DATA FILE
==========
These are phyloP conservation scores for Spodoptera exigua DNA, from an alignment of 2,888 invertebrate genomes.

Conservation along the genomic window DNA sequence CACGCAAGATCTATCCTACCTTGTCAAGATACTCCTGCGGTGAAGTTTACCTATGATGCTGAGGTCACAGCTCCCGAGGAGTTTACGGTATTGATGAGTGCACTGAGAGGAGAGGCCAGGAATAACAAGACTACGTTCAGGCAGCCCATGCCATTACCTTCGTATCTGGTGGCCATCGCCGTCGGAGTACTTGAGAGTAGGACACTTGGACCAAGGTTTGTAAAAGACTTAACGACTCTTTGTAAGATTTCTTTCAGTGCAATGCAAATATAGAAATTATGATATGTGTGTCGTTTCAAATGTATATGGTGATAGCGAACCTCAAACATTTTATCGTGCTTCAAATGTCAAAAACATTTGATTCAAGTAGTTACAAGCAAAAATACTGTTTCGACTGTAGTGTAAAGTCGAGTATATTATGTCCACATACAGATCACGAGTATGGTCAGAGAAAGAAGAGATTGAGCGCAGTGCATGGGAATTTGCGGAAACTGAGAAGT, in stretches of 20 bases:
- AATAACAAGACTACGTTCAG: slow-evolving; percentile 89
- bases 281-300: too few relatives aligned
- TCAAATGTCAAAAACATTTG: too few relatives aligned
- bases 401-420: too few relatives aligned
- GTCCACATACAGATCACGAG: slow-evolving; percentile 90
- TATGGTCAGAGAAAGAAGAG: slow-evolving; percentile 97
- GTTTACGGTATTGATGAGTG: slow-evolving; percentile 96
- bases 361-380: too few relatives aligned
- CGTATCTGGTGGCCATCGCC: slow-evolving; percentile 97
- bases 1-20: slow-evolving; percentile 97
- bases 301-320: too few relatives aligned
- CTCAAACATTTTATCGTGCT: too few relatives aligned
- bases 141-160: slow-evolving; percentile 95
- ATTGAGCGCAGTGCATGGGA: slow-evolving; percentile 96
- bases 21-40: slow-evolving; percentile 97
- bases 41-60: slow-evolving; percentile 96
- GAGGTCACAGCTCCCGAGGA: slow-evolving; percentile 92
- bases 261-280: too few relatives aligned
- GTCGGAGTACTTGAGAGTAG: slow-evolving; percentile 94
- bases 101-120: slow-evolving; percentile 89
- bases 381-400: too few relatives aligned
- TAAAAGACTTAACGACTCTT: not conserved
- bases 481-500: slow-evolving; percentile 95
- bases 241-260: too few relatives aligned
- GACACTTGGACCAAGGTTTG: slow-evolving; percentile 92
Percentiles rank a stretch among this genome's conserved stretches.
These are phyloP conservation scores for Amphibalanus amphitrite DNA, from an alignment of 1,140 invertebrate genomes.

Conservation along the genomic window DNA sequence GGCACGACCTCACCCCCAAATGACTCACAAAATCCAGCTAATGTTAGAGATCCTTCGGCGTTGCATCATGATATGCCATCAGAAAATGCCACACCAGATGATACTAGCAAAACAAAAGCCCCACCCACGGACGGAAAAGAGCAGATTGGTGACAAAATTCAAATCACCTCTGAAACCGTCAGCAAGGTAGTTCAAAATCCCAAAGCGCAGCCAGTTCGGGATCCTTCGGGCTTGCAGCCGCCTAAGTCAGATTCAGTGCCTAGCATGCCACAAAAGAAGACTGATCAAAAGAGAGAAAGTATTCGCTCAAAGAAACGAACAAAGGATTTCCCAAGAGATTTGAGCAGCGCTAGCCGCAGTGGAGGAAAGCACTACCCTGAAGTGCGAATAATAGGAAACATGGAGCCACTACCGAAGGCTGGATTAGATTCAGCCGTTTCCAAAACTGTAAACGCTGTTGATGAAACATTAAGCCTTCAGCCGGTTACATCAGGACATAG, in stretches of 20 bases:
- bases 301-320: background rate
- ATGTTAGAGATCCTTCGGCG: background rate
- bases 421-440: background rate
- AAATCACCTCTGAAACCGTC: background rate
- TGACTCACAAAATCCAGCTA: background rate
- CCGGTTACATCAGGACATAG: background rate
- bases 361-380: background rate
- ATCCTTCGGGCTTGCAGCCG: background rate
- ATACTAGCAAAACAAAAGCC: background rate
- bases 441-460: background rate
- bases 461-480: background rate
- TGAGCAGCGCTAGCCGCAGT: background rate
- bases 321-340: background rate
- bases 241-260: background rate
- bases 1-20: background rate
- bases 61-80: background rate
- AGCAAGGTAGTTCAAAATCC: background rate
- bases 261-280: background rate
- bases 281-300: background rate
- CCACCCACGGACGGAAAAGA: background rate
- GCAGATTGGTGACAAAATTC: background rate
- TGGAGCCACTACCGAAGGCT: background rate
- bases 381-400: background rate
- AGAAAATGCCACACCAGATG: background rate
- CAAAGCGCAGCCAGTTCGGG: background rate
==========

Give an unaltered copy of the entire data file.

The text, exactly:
These are phyloP conservation scores for Spodoptera exigua DNA, from an alignment of 2,888 invertebrate genomes.

Conservation along the genomic window DNA sequence CACGCAAGATCTATCCTACCTTGTCAAGATACTCCTGCGGTGAAGTTTACCTATGATGCTGAGGTCACAGCTCCCGAGGAGTTTACGGTATTGATGAGTGCACTGAGAGGAGAGGCCAGGAATAACAAGACTACGTTCAGGCAGCCCATGCCATTACCTTCGTATCTGGTGGCCATCGCCGTCGGAGTACTTGAGAGTAGGACACTTGGACCAAGGTTTGTAAAAGACTTAACGACTCTTTGTAAGATTTCTTTCAGTGCAATGCAAATATAGAAATTATGATATGTGTGTCGTTTCAAATGTATATGGTGATAGCGAACCTCAAACATTTTATCGTGCTTCAAATGTCAAAAACATTTGATTCAAGTAGTTACAAGCAAAAATACTGTTTCGACTGTAGTGTAAAGTCGAGTATATTATGTCCACATACAGATCACGAGTATGGTCAGAGAAAGAAGAGATTGAGCGCAGTGCATGGGAATTTGCGGAAACTGAGAAGT, in stretches of 20 bases:
- AATAACAAGACTACGTTCAG: slow-evolving; percentile 89
- bases 281-300: too few relatives aligned
- TCAAATGTCAAAAACATTTG: too few relatives aligned
- bases 401-420: too few relatives aligned
- GTCCACATACAGATCACGAG: slow-evolving; percentile 90
- TATGGTCAGAGAAAGAAGAG: slow-evolving; percentile 97
- GTTTACGGTATTGATGAGTG: slow-evolving; percentile 96
- bases 361-380: too few relatives aligned
- CGTATCTGGTGGCCATCGCC: slow-evolving; percentile 97
- bases 1-20: slow-evolving; percentile 97
- bases 301-320: too few relatives aligned
- CTCAAACATTTTATCGTGCT: too few relatives aligned
- bases 141-160: slow-evolving; percentile 95
- ATTGAGCGCAGTGCATGGGA: slow-evolving; percentile 96
- bases 21-40: slow-evolving; percentile 97
- bases 41-60: slow-evolving; percentile 96
- GAGGTCACAGCTCCCGAGGA: slow-evolving; percentile 92
- bases 261-280: too few relatives aligned
- GTCGGAGTACTTGAGAGTAG: slow-evolving; percentile 94
- bases 101-120: slow-evolving; percentile 89
- bases 381-400: too few relatives aligned
- TAAAAGACTTAACGACTCTT: not conserved
- bases 481-500: slow-evolving; percentile 95
- bases 241-260: too few relatives aligned
- GACACTTGGACCAAGGTTTG: slow-evolving; percentile 92
Percentiles rank a stretch among this genome's conserved stretches.
These are phyloP conservation scores for Amphibalanus amphitrite DNA, from an alignment of 1,140 invertebrate genomes.

Conservation along the genomic window DNA sequence GGCACGACCTCACCCCCAAATGACTCACAAAATCCAGCTAATGTTAGAGATCCTTCGGCGTTGCATCATGATATGCCATCAGAAAATGCCACACCAGATGATACTAGCAAAACAAAAGCCCCACCCACGGACGGAAAAGAGCAGATTGGTGACAAAATTCAAATCACCTCTGAAACCGTCAGCAAGGTAGTTCAAAATCCCAAAGCGCAGCCAGTTCGGGATCCTTCGGGCTTGCAGCCGCCTAAGTCAGATTCAGTGCCTAGCATGCCACAAAAGAAGACTGATCAAAAGAGAGAAAGTATTCGCTCAAAGAAACGAACAAAGGATTTCCCAAGAGATTTGAGCAGCGCTAGCCGCAGTGGAGGAAAGCACTACCCTGAAGTGCGAATAATAGGAAACATGGAGCCACTACCGAAGGCTGGATTAGATTCAGCCGTTTCCAAAACTGTAAACGCTGTTGATGAAACATTAAGCCTTCAGCCGGTTACATCAGGACATAG, in stretches of 20 bases:
- bases 301-320: background rate
- ATGTTAGAGATCCTTCGGCG: background rate
- bases 421-440: background rate
- AAATCACCTCTGAAACCGTC: background rate
- TGACTCACAAAATCCAGCTA: background rate
- CCGGTTACATCAGGACATAG: background rate
- bases 361-380: background rate
- ATCCTTCGGGCTTGCAGCCG: background rate
- ATACTAGCAAAACAAAAGCC: background rate
- bases 441-460: background rate
- bases 461-480: background rate
- TGAGCAGCGCTAGCCGCAGT: background rate
- bases 321-340: background rate
- bases 241-260: background rate
- bases 1-20: background rate
- bases 61-80: background rate
- AGCAAGGTAGTTCAAAATCC: background rate
- bases 261-280: background rate
- bases 281-300: background rate
- CCACCCACGGACGGAAAAGA: background rate
- GCAGATTGGTGACAAAATTC: background rate
- TGGAGCCACTACCGAAGGCT: background rate
- bases 381-400: background rate
- AGAAAATGCCACACCAGATG: background rate
- CAAAGCGCAGCCAGTTCGGG: background rate